"Passage to Paradise" ethics and end-of-life decisions in children

Paediatr Respir Rev. 2011 Jun;12(2):139-43. doi: 10.1016/j.prrv.2010.10.003. Epub 2010 Dec 4.


We describe our personal practice in the care of the dying child. There is no on right model of care, and the multidisciplinary team must be sensitive to individual needs. It is important to get the balance of palliation and active treatment right (important at all stages of the illness). Key is careful planning by the whole multidisciplinary team and unhurried and frequent communication with the parents by a few key people. It is important to keep re-checking levels of understanding of the family; at times of stress, little information may be retained. Care should extend to the wider family and friends, and it is important also to consider the needs of hospital staff, both the immediate core team and beyond. Respect for religious and cultural issues is essential, but should not be allowed to interfere with optimum treatment of the child. The validity of different patterns of grieving should be acknowledged. Regular review is essential. There need to be open discussions about capping care, so that only appropriate interventions are given. This may be more difficult if the dying child is awaiting transplantation. The place of death (home, hospice, hospital) will be a matter of individual choice. After the death of the child, we offer follow up care for both the family and the staff.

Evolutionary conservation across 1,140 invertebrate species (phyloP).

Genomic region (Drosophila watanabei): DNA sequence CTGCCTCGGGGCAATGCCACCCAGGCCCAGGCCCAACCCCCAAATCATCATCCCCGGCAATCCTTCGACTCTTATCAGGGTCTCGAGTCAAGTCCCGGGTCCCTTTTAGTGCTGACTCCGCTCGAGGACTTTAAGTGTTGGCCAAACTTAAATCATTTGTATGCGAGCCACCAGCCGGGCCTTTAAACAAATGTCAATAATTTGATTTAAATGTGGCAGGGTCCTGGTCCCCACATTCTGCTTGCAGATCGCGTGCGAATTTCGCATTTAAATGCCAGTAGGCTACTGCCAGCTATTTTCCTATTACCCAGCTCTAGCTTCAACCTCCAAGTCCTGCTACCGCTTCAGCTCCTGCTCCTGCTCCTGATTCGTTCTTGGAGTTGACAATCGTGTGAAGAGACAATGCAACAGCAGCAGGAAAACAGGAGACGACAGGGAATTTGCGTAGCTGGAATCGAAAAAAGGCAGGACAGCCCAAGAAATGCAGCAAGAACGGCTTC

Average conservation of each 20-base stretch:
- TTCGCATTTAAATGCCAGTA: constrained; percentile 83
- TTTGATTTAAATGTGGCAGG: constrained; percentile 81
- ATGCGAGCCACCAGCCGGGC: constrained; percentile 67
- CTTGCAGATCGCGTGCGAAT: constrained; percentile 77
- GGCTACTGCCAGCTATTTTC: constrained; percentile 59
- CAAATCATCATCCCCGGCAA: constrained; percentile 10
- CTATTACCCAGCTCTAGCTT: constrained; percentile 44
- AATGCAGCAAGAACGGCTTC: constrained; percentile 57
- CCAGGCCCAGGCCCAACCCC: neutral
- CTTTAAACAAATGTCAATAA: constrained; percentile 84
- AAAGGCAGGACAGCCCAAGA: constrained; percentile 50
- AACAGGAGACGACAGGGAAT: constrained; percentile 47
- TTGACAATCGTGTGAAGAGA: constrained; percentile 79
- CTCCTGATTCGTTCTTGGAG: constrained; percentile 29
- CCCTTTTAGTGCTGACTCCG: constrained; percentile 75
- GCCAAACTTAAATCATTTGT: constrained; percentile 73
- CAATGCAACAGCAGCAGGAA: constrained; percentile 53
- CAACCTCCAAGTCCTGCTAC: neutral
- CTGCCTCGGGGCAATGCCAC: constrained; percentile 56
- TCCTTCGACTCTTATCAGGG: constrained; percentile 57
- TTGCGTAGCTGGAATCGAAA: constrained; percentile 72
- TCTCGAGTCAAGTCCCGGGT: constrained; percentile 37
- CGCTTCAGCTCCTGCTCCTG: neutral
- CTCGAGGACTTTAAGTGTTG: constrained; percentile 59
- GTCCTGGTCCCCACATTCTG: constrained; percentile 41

MeSH terms

  • Caregivers / psychology*
  • Child
  • Decision Making / ethics*
  • Ethics, Medical*
  • Humans
  • Interdisciplinary Communication
  • Terminal Care / ethics*